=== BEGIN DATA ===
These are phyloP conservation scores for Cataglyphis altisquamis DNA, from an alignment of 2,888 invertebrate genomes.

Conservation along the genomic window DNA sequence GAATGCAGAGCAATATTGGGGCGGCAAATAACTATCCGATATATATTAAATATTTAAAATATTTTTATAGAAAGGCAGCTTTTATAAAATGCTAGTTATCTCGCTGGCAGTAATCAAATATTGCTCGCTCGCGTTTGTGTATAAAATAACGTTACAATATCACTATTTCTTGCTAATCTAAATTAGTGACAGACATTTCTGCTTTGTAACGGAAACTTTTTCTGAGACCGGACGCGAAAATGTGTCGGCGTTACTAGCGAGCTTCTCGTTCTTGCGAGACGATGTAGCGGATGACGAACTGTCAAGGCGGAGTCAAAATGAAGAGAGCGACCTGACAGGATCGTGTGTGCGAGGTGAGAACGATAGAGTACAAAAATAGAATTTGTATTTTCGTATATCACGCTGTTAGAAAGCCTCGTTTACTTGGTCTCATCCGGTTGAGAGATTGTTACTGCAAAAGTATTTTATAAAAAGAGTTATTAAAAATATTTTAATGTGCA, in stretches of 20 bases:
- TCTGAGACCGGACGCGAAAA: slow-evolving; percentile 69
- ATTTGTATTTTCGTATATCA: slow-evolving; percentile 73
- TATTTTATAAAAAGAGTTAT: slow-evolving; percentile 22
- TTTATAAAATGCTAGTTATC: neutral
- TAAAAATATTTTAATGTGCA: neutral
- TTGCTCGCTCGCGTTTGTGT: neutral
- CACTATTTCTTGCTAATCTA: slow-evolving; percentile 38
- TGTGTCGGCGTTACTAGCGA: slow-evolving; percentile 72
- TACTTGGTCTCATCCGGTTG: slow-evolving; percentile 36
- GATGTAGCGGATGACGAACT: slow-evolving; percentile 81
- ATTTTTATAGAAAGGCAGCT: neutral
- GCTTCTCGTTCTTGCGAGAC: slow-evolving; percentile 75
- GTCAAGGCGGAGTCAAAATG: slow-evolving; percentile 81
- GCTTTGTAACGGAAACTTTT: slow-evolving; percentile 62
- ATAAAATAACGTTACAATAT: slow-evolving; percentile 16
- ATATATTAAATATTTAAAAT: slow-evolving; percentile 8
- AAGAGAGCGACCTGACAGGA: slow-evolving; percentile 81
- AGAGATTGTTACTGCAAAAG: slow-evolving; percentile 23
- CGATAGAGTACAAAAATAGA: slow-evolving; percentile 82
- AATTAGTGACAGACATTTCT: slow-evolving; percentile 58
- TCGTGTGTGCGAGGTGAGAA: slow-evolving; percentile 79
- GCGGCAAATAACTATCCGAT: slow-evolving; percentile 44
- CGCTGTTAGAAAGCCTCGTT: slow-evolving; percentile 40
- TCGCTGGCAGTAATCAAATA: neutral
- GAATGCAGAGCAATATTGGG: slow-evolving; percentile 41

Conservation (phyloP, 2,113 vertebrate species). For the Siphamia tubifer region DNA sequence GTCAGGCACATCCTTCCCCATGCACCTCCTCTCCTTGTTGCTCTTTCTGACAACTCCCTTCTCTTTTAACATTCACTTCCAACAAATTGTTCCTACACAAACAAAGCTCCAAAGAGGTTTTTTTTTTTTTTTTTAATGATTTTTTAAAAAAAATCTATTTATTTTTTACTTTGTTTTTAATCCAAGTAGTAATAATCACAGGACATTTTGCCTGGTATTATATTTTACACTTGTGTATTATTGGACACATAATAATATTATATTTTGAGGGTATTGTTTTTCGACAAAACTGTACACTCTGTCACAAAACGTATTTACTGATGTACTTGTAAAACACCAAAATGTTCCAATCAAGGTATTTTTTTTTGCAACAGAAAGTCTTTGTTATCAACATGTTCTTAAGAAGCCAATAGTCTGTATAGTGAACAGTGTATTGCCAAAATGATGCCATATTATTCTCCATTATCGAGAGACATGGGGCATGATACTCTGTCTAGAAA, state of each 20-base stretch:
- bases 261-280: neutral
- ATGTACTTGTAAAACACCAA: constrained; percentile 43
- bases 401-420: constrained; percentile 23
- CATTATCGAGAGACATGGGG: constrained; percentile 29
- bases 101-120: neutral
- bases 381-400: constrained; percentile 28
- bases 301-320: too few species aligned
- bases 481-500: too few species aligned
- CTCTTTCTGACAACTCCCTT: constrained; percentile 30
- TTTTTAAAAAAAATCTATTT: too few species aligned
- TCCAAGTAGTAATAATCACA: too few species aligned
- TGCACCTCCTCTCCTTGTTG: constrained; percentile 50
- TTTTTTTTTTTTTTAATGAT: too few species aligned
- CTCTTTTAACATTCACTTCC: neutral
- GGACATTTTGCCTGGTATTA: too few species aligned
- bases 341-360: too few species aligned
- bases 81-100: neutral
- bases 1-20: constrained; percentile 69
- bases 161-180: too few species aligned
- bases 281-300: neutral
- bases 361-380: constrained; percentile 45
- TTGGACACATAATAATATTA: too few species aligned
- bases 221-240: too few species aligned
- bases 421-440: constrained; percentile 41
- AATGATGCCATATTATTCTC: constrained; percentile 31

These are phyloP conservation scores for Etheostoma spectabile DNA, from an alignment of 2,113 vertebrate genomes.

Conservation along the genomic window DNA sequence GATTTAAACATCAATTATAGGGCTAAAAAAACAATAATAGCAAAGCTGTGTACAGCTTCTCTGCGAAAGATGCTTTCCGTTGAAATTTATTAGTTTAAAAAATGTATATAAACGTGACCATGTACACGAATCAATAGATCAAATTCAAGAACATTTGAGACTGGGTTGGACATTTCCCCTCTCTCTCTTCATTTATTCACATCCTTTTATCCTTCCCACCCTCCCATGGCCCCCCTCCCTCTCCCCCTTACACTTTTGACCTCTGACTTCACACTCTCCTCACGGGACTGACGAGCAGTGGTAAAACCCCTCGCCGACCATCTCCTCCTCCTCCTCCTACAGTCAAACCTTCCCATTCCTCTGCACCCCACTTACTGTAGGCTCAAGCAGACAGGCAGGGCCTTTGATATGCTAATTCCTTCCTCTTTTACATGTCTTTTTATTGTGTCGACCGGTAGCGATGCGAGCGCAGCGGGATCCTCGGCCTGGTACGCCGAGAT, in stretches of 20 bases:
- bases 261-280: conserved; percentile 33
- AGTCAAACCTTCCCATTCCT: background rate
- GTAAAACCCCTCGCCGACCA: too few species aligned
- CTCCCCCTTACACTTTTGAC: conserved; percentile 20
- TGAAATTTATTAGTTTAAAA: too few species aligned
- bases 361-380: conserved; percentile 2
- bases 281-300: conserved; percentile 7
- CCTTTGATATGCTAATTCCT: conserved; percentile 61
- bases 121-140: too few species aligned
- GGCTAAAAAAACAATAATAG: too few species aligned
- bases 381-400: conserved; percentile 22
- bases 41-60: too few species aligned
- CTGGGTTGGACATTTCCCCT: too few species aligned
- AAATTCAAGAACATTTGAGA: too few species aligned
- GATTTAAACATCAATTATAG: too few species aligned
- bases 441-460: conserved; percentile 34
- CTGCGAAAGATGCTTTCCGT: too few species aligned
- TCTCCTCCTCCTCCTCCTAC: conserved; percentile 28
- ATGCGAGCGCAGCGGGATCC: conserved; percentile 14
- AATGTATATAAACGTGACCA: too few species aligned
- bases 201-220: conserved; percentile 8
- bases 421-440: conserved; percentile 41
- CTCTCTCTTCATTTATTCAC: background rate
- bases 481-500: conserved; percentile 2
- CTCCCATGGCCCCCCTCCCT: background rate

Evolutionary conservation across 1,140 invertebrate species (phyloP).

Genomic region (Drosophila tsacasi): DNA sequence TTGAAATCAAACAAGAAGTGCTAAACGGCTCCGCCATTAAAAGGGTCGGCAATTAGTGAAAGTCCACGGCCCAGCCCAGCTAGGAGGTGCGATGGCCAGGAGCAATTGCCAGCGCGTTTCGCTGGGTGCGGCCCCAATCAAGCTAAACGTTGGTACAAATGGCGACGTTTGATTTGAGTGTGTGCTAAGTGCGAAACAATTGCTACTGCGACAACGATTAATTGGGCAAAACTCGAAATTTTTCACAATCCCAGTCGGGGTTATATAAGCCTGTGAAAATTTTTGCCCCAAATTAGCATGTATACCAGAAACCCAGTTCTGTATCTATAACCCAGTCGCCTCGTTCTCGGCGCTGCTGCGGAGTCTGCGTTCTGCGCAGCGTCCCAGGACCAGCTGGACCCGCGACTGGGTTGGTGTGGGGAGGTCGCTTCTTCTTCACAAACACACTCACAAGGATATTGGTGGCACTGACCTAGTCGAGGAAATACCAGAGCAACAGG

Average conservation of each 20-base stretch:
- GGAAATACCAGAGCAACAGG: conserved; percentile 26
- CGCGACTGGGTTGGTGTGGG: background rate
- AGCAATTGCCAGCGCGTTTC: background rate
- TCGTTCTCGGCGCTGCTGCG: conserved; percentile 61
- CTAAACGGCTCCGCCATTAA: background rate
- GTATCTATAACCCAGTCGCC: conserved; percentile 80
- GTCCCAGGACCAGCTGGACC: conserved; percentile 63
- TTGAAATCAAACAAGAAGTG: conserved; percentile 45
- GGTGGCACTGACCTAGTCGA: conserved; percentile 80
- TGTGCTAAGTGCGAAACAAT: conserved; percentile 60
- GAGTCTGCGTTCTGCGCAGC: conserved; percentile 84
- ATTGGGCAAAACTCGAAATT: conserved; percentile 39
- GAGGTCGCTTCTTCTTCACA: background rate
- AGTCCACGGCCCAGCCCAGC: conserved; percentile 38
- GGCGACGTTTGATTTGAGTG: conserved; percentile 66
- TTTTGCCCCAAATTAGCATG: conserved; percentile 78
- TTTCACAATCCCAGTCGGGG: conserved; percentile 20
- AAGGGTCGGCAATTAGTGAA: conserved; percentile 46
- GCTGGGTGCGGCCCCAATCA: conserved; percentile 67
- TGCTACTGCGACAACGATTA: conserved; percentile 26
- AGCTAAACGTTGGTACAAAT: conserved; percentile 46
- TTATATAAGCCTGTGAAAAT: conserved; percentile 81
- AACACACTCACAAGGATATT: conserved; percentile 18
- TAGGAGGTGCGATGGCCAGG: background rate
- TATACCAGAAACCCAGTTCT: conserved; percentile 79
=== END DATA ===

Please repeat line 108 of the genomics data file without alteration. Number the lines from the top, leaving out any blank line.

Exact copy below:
- TATACCAGAAACCCAGTTCT: conserved; percentile 79